Death of a parent

Old Jan 25th 2008, 11:00 am
  #1  
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Unhappy Death of a parent

Well, my hubby has had to go back to the UK as his dad has died and the funeral is next week on Tuesday, down in Cornwall. Hubby has a 3 month RRV as our visa has expired.
We have been here since 1st June 2007 and haven't managed to secure any jobs. Like people on some other threads, we keep thinking that Oz will "click" for us. We go from "it's such a lovely country etc" to "we miss home, family, friends, and even the damp, cold, gloomy weather". The thing that is getting me down is that I keep applying for jobs with no response whatsoever from agencies or companies. Seems like a never ending saga.
I just spoke to hubby and he said how wonderful it was to nip into Tesco's to get his shopping done. It's things like that too that I miss. I am a vegetarian and I find it extemely difficult to buy good food here, other than fruit and veg. I have to read the labels of all yoghurts, ice cream, cream and even baked products as the use of gelatine is very common. I am sorry to sound like I am nitpicking but it has got to that point now.
Hubby is still very undecided about moving back as we would have nowhere to live and there is really only so long that we can doss on people's floors! I go from wanting to move back today to "let's see what tomorrow brings". Meanwhile the money is running out rapidly. We have to pay our rent to the end of June here and if we decide to cut our losses, atleast we will have enough money to get ourselves back home and send our belongings back, which incidently have remained unopened as we are renting a fully furnished house. It's my brother's house and he is away in Canada for a year. We don't only have all his furniture but also all the books, etc. So there is no room for us to spread other than clothes and very few books that we need. Without jobs, we won't be in a postion to rent here when my brother gets back. Somewhere deep inside it breaks my heart to have to admit that it didn't work for us as it was my dream to come and live here but at the same time the familiarity of the UK is pulling, not to mention my elderly parents and hubby's kids.
Such a dilemma! What helps make a decision one way or the other, or is it going to be a knee-jerk reaction to the lack of funds that pushes us back home? I think I am split 70/30 to go back but hubby is abotu 50/50. (Sigh)
Thanks for reading.
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Old Jan 25th 2008, 11:55 am
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Default Re: Death of a parent

Sorry to hear about your father-in-law

If you go home are your chances of working better than they are here? If so, then go.

But that's just my opinion. Hope whatever you decide to do somthing works out for you
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Old Jan 25th 2008, 12:23 pm
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Default Re: Death of a parent

About 7-8 months after moving I was teetering on going back. The OH said no, we'll stay, get citizenship and then decide. Glad I listened, 14 years later still in Canada and very unlikely to (won't) go back.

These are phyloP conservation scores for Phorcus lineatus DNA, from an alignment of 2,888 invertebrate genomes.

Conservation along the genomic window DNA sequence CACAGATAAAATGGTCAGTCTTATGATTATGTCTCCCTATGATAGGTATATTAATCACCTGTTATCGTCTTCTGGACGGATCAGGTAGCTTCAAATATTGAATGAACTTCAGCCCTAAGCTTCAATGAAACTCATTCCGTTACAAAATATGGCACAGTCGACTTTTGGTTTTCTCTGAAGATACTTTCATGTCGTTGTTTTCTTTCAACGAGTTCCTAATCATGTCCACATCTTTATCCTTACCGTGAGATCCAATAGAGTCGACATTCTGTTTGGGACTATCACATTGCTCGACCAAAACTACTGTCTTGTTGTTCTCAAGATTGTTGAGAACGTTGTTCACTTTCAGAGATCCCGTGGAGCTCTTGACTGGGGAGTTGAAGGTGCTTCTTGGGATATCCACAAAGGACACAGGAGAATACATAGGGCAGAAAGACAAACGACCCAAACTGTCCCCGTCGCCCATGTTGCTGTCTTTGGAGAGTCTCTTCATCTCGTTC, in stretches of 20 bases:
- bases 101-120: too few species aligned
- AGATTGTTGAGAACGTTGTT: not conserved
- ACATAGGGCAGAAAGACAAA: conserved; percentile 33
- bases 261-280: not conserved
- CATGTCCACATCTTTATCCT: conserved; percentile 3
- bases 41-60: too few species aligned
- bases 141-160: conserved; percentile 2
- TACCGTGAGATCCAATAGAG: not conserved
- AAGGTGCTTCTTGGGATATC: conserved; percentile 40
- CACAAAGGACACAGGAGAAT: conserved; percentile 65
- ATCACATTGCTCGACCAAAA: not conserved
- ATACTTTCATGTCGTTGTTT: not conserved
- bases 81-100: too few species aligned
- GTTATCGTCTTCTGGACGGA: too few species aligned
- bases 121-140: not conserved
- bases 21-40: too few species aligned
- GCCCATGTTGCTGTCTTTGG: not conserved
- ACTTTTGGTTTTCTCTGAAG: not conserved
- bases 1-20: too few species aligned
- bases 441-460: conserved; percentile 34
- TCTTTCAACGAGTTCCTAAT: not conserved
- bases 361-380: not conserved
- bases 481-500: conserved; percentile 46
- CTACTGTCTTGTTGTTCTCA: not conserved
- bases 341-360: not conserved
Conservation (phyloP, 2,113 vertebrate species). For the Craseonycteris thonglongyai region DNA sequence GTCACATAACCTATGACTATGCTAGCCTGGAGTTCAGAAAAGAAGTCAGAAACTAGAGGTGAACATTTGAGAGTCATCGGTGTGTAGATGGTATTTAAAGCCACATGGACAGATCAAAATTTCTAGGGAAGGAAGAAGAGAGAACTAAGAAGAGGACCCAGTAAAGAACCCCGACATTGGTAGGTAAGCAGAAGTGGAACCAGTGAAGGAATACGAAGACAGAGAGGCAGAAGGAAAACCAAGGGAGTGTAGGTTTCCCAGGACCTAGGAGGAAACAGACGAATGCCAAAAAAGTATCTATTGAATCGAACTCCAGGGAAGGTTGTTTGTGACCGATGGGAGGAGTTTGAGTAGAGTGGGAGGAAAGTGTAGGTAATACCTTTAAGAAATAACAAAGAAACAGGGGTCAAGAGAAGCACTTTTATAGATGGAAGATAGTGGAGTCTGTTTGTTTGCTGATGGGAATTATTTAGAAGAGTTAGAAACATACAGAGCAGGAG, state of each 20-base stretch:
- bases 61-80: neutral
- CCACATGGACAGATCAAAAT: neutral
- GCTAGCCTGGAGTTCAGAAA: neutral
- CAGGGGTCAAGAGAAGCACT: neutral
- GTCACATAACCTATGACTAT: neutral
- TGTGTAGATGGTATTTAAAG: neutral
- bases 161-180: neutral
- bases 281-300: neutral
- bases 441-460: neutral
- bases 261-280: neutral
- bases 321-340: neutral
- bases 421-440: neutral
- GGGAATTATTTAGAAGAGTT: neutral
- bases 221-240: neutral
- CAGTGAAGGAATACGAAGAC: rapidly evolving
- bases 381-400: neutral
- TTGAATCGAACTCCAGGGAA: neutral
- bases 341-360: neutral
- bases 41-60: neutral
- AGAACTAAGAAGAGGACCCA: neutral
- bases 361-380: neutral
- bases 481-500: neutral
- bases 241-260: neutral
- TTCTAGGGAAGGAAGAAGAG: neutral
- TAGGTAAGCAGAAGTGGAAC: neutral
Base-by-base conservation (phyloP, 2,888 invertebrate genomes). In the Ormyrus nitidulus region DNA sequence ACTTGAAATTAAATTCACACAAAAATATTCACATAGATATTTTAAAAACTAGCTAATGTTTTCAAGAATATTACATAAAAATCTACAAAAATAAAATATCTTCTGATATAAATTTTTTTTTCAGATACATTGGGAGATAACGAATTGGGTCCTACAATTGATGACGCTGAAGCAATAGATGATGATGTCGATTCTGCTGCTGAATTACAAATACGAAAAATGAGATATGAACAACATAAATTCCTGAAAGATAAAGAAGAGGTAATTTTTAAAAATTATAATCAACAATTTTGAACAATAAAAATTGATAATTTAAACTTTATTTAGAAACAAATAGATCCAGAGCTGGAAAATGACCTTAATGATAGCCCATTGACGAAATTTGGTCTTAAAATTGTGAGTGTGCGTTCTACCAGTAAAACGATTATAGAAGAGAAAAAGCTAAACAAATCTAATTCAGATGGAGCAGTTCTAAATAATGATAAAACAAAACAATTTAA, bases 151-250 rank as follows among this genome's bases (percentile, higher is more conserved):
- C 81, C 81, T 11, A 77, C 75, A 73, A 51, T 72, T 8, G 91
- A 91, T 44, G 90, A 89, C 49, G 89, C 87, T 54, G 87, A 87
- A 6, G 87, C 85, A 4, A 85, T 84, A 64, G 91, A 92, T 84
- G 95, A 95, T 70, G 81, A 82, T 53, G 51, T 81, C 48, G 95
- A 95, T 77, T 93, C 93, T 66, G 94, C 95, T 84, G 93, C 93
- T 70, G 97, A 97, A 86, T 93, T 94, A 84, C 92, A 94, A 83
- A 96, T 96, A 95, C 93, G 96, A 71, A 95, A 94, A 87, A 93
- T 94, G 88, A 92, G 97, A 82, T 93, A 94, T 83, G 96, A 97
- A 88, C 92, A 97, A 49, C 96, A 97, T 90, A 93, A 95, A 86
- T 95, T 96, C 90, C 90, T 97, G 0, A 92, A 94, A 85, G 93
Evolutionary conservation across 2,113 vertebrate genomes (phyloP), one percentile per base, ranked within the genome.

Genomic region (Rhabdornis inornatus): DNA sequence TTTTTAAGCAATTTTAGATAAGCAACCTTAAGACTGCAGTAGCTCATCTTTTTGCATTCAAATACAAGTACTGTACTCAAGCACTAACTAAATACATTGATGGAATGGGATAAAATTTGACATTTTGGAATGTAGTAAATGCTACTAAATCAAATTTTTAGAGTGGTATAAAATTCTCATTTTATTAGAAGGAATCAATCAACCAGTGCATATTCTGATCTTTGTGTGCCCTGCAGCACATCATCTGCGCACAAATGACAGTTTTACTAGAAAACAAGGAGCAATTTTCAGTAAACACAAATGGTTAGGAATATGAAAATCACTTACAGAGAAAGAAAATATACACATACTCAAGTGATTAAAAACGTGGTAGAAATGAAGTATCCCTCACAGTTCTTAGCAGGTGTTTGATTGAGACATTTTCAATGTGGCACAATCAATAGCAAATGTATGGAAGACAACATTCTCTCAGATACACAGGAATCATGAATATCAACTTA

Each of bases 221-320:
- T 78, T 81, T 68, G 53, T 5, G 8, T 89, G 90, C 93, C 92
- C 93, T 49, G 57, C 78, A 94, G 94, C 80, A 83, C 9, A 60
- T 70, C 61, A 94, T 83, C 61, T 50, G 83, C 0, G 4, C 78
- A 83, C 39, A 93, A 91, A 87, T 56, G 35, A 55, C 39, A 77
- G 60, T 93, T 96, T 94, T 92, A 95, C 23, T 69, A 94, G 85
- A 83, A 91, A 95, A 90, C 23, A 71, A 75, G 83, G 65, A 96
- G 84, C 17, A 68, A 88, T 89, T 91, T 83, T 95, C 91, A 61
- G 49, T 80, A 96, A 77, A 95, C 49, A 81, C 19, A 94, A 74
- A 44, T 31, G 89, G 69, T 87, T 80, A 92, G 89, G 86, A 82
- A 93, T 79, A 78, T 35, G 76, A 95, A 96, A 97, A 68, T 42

Unfortunately nobody can make the decision for you. We scraped along a bit at first, it takes a while (long time) to get sorted and feel like a local. There is a familiarity/comfort of home that draws some and others less.

For us there was nothing wrong with Britain, we just fancied an adventure for a while. All countries have their problems, however the lifestyle in Canada suits us better, we are able to do a lot more things than we perhaps would have done in the UK. Maybe not because we could not do them, there is more of a try anything/take a chance attitude here that drives many people.

We have some friends who moved from Britain to NZ, three times, they are now settled in NZ. Others who moved to NZ from Canada, twice, and are back in Canada.

We found socializing with locals helped us ease in, fortunately we had jobs so that did help a lot. Money was less of an issue, but we were in survival mode.

Making a big decision is never easy, always second guessing ourselves. Another thing we felt was we wanted no regrets (well as few as possible) when we made our decision.

All the best whatever you decide.
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Old Jan 25th 2008, 2:08 pm
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Default Re: Death of a parent

Originally Posted by TraceyW
Sorry to hear about your father-in-law

If you go home are your chances of working better than they are here? If so, then go.

But that's just my opinion. Hope whatever you decide to do somthing works out for you
Thanks Tracey.
Chances of getting a job in the UK are better for us because we know how things work there. Here we hardly have any friends, we barely see the neighbours etc but in the UK we do have lots of friends and nearly all of our families. I guess if we are having a tough time in the UK we have the support systems to help us through but here we are all alone.
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Old Jan 25th 2008, 2:12 pm
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Default Re: Death of a parent

We didn't find anything wrong with the UK but just needed to get out and find somewhere new to live, to get another experience etc. Here in Oz we don't find much wrong but without jobs, everything seems wrong. For us to get our citizenship, we'd have to be here for another 17 months or so and I can't honestly see me here beyond the next couple of months if a job doesn't come along.
I know that whatever decision we make, it will seem like the wrong one. What ifs and buts always keep the suspense going.
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Old Jan 25th 2008, 3:57 pm
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Default Re: Death of a parent

Originally Posted by rkh001
Well, my hubby has had to go back to the UK as his dad has died and the funeral is next week on Tuesday, down in Cornwall. Hubby has a 3 month RRV as our visa has expired.
We have been here since 1st June 2007 and haven't managed to secure any jobs. Like people on some other threads, we keep thinking that Oz will "click" for us. We go from "it's such a lovely country etc" to "we miss home, family, friends, and even the damp, cold, gloomy weather". The thing that is getting me down is that I keep applying for jobs with no response whatsoever from agencies or companies. Seems like a never ending saga.